New petition pushes for in-person commencement


Hongyu Liu

People walking by the Agganis Arena.

By Dana Gerber and Frankie Rowley

Hundreds of graduating seniors are petitioning the college to reconsider its decision to cancel in-person commencement, originally set to take place in May. 

A petition emerged on March 17, urging the college to reassess holding some form of an in-person ceremony. Alternative suggestions including holding the ceremony in an outdoor venue, department-specific ceremonies, enforcing limits on guests per student, a hybrid in-person and virtual ceremony, or pushing an in-person event to a later date. 

The petition, which amassed nearly 400 signatures in six days, cites other college’s in-person ceremony plans, Massachusetts’ reopening progress, and the progress of vaccine rollout as key reasons Emerson should reconsider its decision. 

A May 9 virtual commencement for the class of 2021 was announced in early February, marking Emerson as one of the first in the Boston area to solidify plans. Emerson plans to hold “additional activities” for the class of 2020, whose commencement weekend was held online while college officials explored plans for an in-person ceremony in the fall, which was later postponed in July.  

“Commencement is a very special and important tradition not only to signify such a huge milestone but also to celebrate the incredible accomplishment,” the petition, created by senior visual and media arts major Camila Melo, said. “There are thoughtful and safe in-person alternatives to the impersonal virtual ceremony currently proposed.”

The petition noted that the decision, made months before the ceremony, was “a bit premature,” and an iteration of an in-person ceremony is achievable through the same means as hybrid learning: social distancing, COVID testing, and masking. 

Melo, an international student from the Dominican Republic, said graduation was supposed to be an important personal milestone for her and her family.  

“My parents worked so hard for me to come to the U.S. and get an international degree here, and graduation was supposed to celebrate all that,” Melo said in an interview with The Beacon. “To see how Emerson disregards that is very disappointing.” 

Vice President and Dean for Campus Life Jim Hoppe said switching to an in-person ceremony at this point is highly unlikely due to the long-term planning of an event of that size. He said Emerson’s city-owned sports complex, Rotch Field, is unable to fit the graduating class—usually about 900 students—with state-mandated distancing requirements. 

“There [were] a lot of requests for the college just to make a decision so people could plan,” Hoppe said. 

In a March 10 email obtained by The Beacon from Director of Commencement Vicky Peterson, wrote that a “predictably safe” in-person ceremony was impossible this May, but smaller events could be possible.

“We understand the importance of this milestone to students and families and will continue to explore ways to supplement the online ceremony with smaller informal gatherings as the weather warms and restrictions ease,” she wrote.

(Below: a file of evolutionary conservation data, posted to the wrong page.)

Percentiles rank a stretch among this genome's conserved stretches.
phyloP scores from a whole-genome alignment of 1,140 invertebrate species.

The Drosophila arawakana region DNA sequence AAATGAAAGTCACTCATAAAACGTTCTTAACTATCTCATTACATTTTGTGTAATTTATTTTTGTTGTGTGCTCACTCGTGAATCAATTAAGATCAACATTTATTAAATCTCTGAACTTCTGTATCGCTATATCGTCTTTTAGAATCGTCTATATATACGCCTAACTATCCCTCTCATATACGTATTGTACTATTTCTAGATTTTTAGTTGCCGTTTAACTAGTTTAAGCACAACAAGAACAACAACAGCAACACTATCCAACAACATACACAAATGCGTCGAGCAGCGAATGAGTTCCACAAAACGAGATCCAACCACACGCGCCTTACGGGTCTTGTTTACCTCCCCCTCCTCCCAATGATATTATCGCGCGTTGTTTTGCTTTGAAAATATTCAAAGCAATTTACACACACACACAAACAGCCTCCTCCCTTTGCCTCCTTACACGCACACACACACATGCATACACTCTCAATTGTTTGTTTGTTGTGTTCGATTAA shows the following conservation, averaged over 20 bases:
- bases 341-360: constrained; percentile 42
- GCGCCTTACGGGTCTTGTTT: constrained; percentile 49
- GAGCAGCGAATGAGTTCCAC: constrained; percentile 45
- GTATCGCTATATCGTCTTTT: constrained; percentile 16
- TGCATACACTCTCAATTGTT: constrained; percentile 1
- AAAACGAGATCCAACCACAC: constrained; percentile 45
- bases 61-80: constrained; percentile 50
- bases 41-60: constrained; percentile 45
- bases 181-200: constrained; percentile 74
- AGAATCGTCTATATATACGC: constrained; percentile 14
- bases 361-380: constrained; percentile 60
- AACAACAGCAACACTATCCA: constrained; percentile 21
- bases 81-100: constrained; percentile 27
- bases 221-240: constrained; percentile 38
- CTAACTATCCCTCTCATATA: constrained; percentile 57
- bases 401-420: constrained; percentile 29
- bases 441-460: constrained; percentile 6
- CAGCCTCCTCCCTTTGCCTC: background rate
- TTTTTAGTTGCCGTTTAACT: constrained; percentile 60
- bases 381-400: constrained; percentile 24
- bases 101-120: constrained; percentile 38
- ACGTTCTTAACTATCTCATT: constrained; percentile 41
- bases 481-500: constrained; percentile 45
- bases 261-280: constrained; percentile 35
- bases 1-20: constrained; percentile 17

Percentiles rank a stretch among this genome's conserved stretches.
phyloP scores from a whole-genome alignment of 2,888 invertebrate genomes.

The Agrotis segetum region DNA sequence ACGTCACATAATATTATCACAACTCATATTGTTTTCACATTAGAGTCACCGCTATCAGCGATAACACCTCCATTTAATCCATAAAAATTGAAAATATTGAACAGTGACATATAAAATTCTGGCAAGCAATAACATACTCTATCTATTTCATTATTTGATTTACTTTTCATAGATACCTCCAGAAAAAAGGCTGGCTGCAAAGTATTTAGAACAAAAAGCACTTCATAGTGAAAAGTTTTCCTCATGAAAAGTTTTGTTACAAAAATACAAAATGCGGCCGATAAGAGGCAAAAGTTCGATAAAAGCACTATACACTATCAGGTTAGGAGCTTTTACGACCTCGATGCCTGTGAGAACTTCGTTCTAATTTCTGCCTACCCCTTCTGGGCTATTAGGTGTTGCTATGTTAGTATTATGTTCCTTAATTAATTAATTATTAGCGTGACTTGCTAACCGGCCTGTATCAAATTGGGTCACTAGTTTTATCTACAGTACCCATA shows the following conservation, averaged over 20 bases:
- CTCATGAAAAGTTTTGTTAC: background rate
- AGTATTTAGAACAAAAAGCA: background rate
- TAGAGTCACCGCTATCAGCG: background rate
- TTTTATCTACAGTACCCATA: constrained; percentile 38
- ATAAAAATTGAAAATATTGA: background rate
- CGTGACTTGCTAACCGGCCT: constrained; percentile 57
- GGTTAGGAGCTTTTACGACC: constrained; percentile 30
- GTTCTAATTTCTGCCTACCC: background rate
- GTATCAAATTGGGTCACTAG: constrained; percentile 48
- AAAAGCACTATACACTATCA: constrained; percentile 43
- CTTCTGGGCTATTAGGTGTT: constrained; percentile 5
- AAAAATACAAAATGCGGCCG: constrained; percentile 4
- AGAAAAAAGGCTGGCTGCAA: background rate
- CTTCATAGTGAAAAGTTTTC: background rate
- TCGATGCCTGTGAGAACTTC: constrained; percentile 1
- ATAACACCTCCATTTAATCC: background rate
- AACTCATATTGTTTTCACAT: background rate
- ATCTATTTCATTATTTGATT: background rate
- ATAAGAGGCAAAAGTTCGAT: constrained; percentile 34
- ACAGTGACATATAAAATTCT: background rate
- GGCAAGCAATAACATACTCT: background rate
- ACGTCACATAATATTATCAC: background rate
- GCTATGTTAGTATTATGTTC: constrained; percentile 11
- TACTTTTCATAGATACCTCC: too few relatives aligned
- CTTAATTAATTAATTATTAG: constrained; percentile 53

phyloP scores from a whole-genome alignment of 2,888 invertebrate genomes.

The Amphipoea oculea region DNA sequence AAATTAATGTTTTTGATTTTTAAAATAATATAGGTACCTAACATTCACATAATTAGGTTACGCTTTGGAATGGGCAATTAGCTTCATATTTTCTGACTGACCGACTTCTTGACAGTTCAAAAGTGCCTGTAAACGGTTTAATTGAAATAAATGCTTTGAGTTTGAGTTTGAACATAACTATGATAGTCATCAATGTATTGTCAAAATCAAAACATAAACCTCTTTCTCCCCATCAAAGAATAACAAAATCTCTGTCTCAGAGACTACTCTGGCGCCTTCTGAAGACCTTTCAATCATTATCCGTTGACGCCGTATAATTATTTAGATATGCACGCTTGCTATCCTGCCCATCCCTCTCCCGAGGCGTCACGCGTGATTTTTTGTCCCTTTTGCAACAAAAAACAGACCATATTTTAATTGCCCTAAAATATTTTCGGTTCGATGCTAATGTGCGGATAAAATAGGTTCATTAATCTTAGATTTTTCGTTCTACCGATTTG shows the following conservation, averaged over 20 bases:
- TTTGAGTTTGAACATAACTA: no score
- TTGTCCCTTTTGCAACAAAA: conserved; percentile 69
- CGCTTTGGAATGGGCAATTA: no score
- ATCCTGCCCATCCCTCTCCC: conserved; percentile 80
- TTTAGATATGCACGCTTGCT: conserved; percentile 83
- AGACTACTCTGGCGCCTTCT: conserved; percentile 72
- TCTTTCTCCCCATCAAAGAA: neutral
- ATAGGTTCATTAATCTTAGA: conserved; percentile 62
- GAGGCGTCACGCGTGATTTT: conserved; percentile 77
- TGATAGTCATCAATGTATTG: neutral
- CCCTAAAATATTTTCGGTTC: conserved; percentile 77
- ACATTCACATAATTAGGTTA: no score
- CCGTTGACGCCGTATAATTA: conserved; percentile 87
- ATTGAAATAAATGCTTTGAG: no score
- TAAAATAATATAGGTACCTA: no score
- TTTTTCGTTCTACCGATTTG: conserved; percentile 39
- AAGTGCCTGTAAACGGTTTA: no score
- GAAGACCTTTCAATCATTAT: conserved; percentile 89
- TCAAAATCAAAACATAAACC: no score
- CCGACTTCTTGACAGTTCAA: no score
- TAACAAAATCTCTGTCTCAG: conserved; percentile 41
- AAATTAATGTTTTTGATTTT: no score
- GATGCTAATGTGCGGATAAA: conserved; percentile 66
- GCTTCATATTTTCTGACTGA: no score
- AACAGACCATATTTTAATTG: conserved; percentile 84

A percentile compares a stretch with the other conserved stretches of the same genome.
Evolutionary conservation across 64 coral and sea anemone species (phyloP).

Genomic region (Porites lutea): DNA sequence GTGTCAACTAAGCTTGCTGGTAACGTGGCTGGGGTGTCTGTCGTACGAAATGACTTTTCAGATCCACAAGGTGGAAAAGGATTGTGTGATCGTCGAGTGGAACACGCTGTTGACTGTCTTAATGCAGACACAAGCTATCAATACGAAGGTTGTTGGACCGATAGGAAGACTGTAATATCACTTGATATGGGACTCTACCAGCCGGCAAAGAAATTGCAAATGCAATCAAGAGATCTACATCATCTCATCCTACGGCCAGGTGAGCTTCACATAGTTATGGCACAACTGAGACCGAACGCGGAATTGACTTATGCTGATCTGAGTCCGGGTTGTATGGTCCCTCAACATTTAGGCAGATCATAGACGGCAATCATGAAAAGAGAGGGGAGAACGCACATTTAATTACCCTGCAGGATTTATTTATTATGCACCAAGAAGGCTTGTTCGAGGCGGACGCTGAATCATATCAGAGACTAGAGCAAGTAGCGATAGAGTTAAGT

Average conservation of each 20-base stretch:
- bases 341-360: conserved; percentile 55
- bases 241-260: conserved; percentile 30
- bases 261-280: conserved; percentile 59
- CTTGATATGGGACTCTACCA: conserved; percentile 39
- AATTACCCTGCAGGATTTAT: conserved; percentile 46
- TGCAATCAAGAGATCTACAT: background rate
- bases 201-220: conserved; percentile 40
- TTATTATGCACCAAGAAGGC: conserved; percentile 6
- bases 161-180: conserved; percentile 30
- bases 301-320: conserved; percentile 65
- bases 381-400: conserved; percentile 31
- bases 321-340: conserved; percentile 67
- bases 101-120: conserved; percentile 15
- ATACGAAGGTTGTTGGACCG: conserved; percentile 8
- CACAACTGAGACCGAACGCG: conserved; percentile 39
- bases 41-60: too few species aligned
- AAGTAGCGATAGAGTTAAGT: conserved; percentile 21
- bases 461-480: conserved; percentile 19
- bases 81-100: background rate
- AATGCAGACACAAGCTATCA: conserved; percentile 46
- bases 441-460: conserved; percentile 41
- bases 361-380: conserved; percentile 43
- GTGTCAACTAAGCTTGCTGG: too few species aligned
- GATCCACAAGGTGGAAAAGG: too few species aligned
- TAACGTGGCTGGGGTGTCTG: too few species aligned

Peterson did not respond to multiple requests for comment. 

“With the amount of money that we all pay to go to Emerson, I think, if they wanted to, they could work their way around it,” Melo said. “At the beginning, I was fine with having a virtual graduation, because at the end of the day, it’s a year COVID, everyone’s dying … but then, to see how Emerson didn’t even consider the option of giving us an in person graduation was really frustrating.” 

Commencement is typically held at Boston University’s Agganis Arena—as of March 22, under Phase Four Step One of Massachusetts’ reopening, indoor and outdoor arenas are allowed to reopen at 12 percent capacity, which for Agganis would be just over 850 attendees. 

Many local colleges are planning in-person ceremonies. Northeastern plans to split their graduating class in half and hold two ceremonies, both at Fenway Park. Boston University plans to restrict attendance for a ceremony at its Nickerson Field to graduates and a small number of college officials. Suffolk University pushed back the date of commencement to accommodate in-person ceremonies split up by school, also at Fenway Park. 

Senior writing, literature, and publishing major Kayla Randolph said she plans to watch the virtual ceremony with her mom and brother, who she lives with, and FaceTime with other relatives. She also ordered a tassel and a “Class of 2021 mask” to celebrate.

“What a way to commemorate and remember,” Randolph said. “Because there’s less of the ceremony—no cap and gown, no dramatic pictures—it’s not an event. It’s not my parents coming to Boston. So I think [my mom is] bummed out, but I think she’s also really trying to help me look forward to it as still something to be proud of.” 

Randolph said she would be happy to participate in a joint in-person commencement for the classes of 2020, 2021, and 2022 whenever one is feasible.

“That also is helping me get through this, just looking forward to that possible celebration in the future,” she said. 
Sophia Speciale, a senior visual and media arts major, said she was eagerly anticipating the opportunity to see relatives she doesn’t often gather with. 

“It was going to be a reunion of sorts,” she said. “My family is going to plan a trip, a celebration for me, after we’re all vaccinated and the world is beginning to start opening. I’m really looking forward to that. I also plan on meeting up with my friends in Boston in April, just to reunite and celebrate.”